For the upcoming Stark Insider YouTube promo trailer I decided to look for inspiration and do something a little different.
In this case I had recently watched Mandy (2018) and was blown away by the aesthetic, Nicolas Cage’s outstanding and unhinged performance, and, of course that incredible 80s soundtrack.
After watching Mandy I did what I typically do and dug into IMDB. I learned about a guy named Panos Cosmatos (what a name). He wrote and directed Mandy, and has an interesting backstory concerning his father who was a successful Hollywood director. Then I traced Panos’ career back — Mandy was only his second feature — and that lead me to his debut Beyond the Black Rainbow (2010). Upon first viewing late at night I had succumbed to trance and remembered little aside from the fact that I felt I had experienced the wildest art installation ever committed to the big screen. Later I’d learn that Panos Cosmatos likens his work to a sub genre known as “trance film”. I re-watched the film and the second time around I was yet again mesmerized — the visuals, the crazy-slow dialog, camera movement along with stunning 2001-esque set designs, and, of course again, that incredible, synthy 80s soundtrack. Both Mandy and Beyond the Black Rainbow were instant Blu-Ray purchases and now receive regular rotation at the Stark home theater — along with other favorites like Rosemary’s Baby, The Tenant, Persona, Black Swan, Psycho, Enter the Void, There Will Be Blood, Under The Skin, Neon Demon (ha), À bout de souffle, Apocalypse Now, Spartacus, Evil Dead, Suspiria (the Dario Argento original), A Nightmare on Elm Street, A Woman in a Lizard’s Skin, Eyes Wide Shut, Halloween, Mulholland Drive, The Wizard of Oz, et. al.
All that to say there’s a scene in BTBR where the antagonist (played with creepy and wonderfully restrained menace by Barry Nyle) removes his wig and dons a leather jacket. It’s a dramatic transformation that signifies his descent into pure insanity as he begins to track down his escaped patient Elena.
So after watching that scene I had a laugh. It reminded me of the orange Stark Insider jacket Loni Stark would frequently wear to events around the San Francisco Bay Area like Live in the Vineyard and the Mill Valley Film Festival. We always thought when she put it on and we headed with camera in hand to cover something it felt like a bit of a transformation. Persona. Alter Ego. etc.
I tossed in some Refn-like imagery from Drive (2011), and the idea of taking on the city at night sort of thing, and a bit of David Lynch’s Lost Highway (1997) for good measure.
And that led us to And It Hurts, our little short for YouTube and Vimeo and Facebook, and anywhere else we feel inclined to use a non-promo promo.
Look Book: And It Hurts
I created a brief shot list (which as I explain below subsequently became my edit list):
And then I explained to Loni Stark the concept, and talked through each shot and composition, before walking through some elementary blocking. We brainstormed a bit, and after the sun fell we prepped the space and got all the gear ready.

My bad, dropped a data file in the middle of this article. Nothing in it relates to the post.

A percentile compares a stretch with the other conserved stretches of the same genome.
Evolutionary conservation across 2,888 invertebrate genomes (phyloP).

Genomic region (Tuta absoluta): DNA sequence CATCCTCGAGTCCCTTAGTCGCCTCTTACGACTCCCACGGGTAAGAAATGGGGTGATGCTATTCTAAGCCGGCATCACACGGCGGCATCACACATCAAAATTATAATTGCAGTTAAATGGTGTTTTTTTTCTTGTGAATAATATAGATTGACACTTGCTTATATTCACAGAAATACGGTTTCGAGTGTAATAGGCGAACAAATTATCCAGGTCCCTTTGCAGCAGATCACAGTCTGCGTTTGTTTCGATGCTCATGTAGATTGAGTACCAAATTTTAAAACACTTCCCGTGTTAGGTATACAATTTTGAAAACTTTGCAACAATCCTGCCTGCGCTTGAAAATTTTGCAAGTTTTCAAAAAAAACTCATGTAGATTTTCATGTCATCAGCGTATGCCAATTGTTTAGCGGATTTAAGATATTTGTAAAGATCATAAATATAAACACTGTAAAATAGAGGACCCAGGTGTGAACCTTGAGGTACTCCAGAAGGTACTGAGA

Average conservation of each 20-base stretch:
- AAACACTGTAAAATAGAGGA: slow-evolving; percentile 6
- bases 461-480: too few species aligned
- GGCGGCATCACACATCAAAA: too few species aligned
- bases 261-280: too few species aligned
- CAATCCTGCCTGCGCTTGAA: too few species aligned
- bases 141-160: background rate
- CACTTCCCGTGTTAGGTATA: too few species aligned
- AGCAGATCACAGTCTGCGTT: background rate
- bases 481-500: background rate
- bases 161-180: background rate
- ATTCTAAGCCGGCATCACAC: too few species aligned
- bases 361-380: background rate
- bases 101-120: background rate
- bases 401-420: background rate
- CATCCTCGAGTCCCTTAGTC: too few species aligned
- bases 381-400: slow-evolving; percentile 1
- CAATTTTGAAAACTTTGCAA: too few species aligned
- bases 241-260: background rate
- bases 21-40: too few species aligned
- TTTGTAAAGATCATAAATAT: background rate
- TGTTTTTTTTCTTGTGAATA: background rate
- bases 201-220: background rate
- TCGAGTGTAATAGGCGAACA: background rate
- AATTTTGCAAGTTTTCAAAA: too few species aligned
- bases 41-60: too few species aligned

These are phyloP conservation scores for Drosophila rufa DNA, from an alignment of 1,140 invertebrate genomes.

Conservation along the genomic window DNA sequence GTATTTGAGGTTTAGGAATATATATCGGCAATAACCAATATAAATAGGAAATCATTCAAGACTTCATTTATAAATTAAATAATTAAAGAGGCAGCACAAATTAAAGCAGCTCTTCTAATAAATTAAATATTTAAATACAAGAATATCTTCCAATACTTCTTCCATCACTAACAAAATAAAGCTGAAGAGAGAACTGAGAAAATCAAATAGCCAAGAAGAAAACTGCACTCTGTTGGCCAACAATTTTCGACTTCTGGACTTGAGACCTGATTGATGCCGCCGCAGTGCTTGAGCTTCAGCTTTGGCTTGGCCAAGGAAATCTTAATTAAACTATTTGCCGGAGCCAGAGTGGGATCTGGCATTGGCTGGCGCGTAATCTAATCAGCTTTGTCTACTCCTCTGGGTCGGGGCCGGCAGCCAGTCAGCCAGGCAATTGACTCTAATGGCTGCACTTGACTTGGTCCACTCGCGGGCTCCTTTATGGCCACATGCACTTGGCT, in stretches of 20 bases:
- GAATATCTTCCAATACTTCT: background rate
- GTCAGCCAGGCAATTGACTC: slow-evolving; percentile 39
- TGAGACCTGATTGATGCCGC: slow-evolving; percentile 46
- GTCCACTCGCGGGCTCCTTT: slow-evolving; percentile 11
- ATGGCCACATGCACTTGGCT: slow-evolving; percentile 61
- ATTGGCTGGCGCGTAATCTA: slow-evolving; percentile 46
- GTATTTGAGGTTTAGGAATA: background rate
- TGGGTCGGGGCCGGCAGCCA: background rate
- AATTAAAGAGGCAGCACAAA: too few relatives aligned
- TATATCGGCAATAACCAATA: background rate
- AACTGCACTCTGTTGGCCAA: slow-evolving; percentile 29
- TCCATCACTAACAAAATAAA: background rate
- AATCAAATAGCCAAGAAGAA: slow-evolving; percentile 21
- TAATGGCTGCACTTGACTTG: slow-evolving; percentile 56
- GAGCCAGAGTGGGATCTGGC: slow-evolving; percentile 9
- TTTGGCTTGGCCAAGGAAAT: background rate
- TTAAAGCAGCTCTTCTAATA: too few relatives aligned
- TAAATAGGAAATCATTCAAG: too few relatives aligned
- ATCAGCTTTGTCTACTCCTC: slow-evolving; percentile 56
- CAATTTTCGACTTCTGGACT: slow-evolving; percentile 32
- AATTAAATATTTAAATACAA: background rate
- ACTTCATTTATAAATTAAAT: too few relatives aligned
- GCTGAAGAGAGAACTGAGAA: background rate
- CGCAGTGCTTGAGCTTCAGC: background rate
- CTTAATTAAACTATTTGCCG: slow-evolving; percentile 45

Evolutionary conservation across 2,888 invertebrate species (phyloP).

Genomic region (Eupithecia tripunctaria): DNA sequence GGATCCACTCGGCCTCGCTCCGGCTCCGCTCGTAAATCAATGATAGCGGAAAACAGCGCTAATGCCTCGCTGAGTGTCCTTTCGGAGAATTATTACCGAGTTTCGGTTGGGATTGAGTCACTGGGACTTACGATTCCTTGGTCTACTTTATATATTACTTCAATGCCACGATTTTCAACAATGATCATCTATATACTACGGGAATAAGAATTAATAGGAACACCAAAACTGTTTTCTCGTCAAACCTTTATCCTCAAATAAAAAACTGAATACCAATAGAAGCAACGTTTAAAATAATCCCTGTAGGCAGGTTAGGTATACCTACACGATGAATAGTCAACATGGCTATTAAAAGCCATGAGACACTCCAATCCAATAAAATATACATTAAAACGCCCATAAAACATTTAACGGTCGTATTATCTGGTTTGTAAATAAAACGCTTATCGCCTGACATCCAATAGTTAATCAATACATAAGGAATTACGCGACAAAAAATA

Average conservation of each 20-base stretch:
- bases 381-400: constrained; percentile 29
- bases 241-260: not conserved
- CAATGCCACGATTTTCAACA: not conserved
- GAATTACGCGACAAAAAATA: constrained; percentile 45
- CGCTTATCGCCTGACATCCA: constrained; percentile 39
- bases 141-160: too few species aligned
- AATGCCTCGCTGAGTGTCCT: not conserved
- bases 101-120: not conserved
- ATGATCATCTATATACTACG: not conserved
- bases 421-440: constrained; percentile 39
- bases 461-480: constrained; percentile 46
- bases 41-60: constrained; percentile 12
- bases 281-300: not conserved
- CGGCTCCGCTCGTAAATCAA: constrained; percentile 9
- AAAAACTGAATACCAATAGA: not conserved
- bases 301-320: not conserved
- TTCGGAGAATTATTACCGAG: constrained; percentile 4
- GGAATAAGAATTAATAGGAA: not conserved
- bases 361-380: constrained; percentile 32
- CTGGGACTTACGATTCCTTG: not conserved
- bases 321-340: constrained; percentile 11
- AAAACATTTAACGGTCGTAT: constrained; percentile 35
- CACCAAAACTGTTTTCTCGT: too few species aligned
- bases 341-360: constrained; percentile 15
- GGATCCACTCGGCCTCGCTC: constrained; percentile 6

I knew in advance each frame, angle and movement. Consequently we were able to shoot quickly and finish in about 30 minutes — that’s a far cry from past Stark Insider shorts when I’ve spent (i.e. wasted) boundless amounts of time and energy figuring out the next camera setup as we went along. Being better prepared as opposed to winging it dramatically helped us use our time (the most precious resource of all) far more efficiently.
Also, another benefit of a shot list and/or storyboard is that you then have, as a by-product, your edit list. Simply bring in your footage to the NLE and cut chronologically according to your prepared notes. Each time I follow this process I’ve discovered it’s infinitely better and more enjoyable than trying to figure out what to do with days and weeks of concert and documentary footage for instance. Nothing groundbreaking to be sure; just something Loni Stark and I are learning as we attempt to evolve based on studying, making mistakes and learning as we go.
We shoot a lot of stuff these days for Stark Insider on the compact Panasonic GH5 mirrorless camera. For And It Hurts, however, we had the luxury of shooting in the studio — aka in this case our home — so we had more time and space to setup shots. That means we could use the RED Dragon and get beautiful Redcode footage that is so enjoyable to edit and grade in post in Premiere Pro. I opted this time to not change lenses and forced myself to stick strictly to a Rokinon 35mm Cine prime lens. It’s fast (T1.5) so that would help in low light, but it meant I had to move appropriately to get the right composition rather than, in a sense, “cheat” with a zoom. With only 2 Genaray LED light panels placed to create deep shadows we were off to the races.
I should note that I think it’s really cool that L.A.-based artist Moby provides hundreds of royalty free tracks for filmmakers and YouTubers and others to use in their projects. On mobygratis I was able to license “And It Hurts” for this video. I thought the title was intriguing and so we used it for the title of the short.
Was the project entirely successful?
Probably not. There’s always a thing or two you’d do differently. But the process here I think is most important. Planning and executing on these film school type assignments I believe exercises many of the skills you need to improve and take the next step. Simply: create or die.
Stay tuned to Stark Insider as we have another video coming up shortly that should be an interesting viewing experience. I hope. Regardless, keep your stick on the ice and thanks as always for dropping by.
WATCH: And It Hurts
Loni Stark prepares to take on the night in San Francisco.
A short film by Clinton and Loni Stark
A West Coast Adventure.
A Lifetime in the Making.